Vincent L. Michael, Ph.D. is the Executive Director of Global Heritage Fund. Vince began working with GHF in 2008, visiting the Pingyao project in China as a member of the Senior Advisory Board (SAB), and then completing a mid-term assessment of the site in 2011. He then became Chair of the SAB in 2011 and joined GHF as Chief Conservation Officer in 2012, before being elected Executive Director. Vince was the John H. Bryan Chair in Historic Preservation at The School of the Art Institute of Chicago, where he was Director of the Historic Preservation program from 1996 to 2010. Vince is a Trustee of the National Trust for Historic Preservation, the nation’s premier private preservation organization, where he serves as Vice Chair of the Preservation and Sites Committee and Vice Chair of the Diversity Task Force. A professional preservationist since 1983, Vincent worked on the creation and interpretation of the Illinois & Michigan Canal National Heritage Corridor, the nation’s first heritage area. He was a planner and advocate for Landmarks Illinois for eight years and has served on their Board for the last decade. He received his B.A. and M.A. from the University of Chicago and received a Trustee’s Award from the Graham Foundation for Advanced Studies in the Fine Arts to complete his doctorate in architectural history at the University of Illinois at Chicago. He is Chair Emeritus of the National Council for Preservation Education and of the Site Council for the Gaylord Building, a National Trust property. He also served on the Illinois Historic Sites Advisory Council and Oak Park Historic Preservation Commission. He began his international work in 1997 and brought graduate students to work on heritage sites in Ireland, China and Peru eight times between 1998 and 2012. He also represented the United States in preservation education conferences in the Ukraine and Sweden in 2006 and 2007. Since 2003 he has worked to preserve the Weishan Heritage Valley in Yunnan, China, with the Center for US-China Arts Exchange at Columbia University and the School of the Art Institute of Chicago, frequently bringing student study groups to the Southern Silk Road city. He has also been involved in the preservation of the Cercado World Heritage Site in Lima, Peru. Vince has lectured on heritage conservation, architecture, geography, art and history throughout the United States, Europe and Asia. His writings include the books The Architecture of Barry Byrne and Chinese Old City Weishan as well as articles in Design Issues, Future Anterior, Journal of the Society of Architectural Historians, Traditional Building, and forum journal. Vincent’s blog, Time Tells ( has been cited as noteworthy by traditional media.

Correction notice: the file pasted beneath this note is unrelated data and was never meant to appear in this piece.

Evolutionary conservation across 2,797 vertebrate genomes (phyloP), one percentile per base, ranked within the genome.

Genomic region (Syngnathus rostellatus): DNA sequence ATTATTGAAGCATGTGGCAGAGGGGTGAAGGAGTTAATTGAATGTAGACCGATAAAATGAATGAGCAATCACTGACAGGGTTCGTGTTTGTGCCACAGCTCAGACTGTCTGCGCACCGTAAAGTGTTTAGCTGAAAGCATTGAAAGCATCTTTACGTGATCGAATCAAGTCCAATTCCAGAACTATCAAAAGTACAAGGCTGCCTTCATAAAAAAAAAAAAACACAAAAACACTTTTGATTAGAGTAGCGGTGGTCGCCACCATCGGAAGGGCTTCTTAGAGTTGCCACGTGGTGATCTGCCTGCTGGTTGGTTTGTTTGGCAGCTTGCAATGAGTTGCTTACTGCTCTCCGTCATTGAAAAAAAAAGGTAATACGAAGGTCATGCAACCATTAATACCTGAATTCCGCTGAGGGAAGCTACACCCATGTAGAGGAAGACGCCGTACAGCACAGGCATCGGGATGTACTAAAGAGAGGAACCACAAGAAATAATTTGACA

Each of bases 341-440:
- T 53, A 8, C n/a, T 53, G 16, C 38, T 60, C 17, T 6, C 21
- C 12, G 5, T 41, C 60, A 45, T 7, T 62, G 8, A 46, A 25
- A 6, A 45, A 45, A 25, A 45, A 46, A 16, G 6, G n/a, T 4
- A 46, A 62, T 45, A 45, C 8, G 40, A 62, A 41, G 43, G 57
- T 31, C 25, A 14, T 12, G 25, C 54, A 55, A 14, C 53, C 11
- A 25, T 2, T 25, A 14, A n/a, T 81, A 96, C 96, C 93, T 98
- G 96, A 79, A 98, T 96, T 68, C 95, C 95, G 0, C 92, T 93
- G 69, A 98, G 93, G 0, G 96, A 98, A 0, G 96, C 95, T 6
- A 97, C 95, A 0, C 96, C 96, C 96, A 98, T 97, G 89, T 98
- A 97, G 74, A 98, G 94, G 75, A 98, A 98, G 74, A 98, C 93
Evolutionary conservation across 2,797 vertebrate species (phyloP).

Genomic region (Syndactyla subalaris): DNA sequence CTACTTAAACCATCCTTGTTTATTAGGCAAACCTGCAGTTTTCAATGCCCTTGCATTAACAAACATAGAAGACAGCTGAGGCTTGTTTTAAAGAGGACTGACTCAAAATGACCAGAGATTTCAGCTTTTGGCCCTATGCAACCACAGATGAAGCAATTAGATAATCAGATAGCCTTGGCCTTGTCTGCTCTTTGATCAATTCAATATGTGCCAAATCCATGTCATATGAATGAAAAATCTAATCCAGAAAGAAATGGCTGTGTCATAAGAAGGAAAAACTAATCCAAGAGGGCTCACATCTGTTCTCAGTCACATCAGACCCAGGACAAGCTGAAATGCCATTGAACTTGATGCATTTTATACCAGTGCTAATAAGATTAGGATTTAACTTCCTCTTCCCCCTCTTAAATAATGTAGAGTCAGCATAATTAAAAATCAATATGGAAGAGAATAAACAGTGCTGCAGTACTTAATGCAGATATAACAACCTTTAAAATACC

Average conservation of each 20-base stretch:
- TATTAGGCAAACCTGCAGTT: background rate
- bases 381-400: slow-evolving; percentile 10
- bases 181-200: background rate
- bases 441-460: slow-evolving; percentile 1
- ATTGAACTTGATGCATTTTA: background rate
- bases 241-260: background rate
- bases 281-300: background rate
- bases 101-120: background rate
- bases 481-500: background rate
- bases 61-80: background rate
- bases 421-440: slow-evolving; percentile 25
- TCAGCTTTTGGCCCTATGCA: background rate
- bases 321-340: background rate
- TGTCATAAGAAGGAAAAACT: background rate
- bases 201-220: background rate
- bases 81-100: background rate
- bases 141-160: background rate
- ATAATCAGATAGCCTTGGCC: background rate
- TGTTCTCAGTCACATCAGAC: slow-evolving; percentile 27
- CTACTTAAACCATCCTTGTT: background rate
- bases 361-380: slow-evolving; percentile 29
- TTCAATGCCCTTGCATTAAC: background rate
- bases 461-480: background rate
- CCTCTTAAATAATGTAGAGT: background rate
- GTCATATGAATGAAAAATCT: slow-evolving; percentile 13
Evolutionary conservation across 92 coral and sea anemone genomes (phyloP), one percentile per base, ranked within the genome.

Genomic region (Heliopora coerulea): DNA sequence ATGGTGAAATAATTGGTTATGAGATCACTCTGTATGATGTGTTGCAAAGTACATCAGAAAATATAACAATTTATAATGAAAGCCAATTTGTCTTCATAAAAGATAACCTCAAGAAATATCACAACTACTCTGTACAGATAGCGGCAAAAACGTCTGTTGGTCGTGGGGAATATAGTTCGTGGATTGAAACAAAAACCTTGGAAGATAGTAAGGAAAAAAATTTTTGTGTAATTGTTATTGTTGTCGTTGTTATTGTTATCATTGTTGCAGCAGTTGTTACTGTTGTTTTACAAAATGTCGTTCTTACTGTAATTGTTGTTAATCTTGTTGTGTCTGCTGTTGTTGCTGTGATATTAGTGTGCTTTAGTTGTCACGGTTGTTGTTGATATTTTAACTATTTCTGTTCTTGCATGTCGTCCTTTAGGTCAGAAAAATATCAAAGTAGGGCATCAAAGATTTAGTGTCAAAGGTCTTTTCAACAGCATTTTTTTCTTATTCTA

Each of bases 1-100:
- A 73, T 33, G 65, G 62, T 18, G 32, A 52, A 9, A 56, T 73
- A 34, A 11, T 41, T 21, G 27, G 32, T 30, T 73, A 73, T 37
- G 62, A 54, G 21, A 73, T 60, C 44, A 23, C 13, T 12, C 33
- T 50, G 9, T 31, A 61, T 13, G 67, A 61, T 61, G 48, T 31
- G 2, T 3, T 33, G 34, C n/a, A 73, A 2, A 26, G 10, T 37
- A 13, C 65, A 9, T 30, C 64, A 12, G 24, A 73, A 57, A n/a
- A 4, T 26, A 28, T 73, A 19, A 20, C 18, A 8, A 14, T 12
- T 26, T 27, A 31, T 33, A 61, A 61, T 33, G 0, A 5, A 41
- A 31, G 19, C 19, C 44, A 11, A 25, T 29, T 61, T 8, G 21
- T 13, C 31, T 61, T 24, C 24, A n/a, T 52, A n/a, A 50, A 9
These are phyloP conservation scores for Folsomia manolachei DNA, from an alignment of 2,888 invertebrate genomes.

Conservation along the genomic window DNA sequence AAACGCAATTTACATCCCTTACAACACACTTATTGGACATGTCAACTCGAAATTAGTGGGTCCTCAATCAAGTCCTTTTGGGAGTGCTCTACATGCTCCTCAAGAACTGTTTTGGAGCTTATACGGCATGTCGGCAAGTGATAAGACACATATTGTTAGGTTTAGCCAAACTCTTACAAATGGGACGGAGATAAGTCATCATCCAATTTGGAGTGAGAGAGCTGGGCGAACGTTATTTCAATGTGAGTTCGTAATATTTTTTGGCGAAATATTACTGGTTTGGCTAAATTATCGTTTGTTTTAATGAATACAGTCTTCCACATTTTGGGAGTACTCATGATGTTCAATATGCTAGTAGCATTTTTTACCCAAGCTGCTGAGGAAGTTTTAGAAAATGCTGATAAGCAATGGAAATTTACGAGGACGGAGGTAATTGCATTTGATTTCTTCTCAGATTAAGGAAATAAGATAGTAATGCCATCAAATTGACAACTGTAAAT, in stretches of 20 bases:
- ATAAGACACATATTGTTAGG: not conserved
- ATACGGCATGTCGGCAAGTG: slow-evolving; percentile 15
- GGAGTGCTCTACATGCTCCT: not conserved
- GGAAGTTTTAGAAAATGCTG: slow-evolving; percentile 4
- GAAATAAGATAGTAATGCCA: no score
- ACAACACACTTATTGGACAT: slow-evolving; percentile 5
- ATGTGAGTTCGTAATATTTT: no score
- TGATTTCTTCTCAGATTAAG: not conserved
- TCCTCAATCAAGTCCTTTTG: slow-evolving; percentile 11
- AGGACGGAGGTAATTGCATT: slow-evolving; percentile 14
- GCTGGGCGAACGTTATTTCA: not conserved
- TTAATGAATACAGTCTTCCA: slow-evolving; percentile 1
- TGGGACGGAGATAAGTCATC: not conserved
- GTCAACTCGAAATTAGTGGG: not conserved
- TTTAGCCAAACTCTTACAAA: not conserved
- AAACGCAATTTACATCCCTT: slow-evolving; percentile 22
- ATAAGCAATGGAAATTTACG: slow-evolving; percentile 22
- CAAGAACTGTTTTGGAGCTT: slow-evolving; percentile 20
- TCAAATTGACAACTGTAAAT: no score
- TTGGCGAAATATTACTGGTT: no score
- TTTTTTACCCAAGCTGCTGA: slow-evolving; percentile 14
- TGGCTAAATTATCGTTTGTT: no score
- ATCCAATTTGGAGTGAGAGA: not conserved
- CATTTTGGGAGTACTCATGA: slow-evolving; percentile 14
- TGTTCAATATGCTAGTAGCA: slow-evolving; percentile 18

GHF team

(* indicates a UNESCO World Heritage Site)

GHF has ended its work on six sites:

Completed projects

(* indicates a UNESCO World Heritage Site)

Based on information from their website, GHF has 13 currently active projects:[5]

Current projects

Projects are selected by GHF's Senior Advisory Board. GHF states that selection is based on a number of factors, including cultural significance of site, need of country or region in question, and high potential for sustainable preservation through community involvement.[4]

GHF projects


  • GHF projects 1
    • Current projects 1.1
    • Completed projects 1.2
  • GHF team 2
  • Recent initiatives 3
    • Global Heritage Network 3.1
    • Saving Our Vanishing Heritage 3.2
  • References 4
  • External links 5

Founded in California in 2002, GHF has since invested over $25 million and secured $20 million in co-funding for 19 global heritage sites to ensure their sustainable preservation and responsible development.[2] Its "Preservation by Design" model guides each selected heritage project through an integrated process of community-based planning, science, development and partnerships to enable long-term sustainable preservation and responsible development of global heritage sites.[3]

GHF specifically focuses its funding and conservation efforts on the developing world because of the scarce human and technical resources in those countries to protect their historical treasures, and for the economic promise heritage sites have as community-based, responsibly-managed tourist destinations. [1]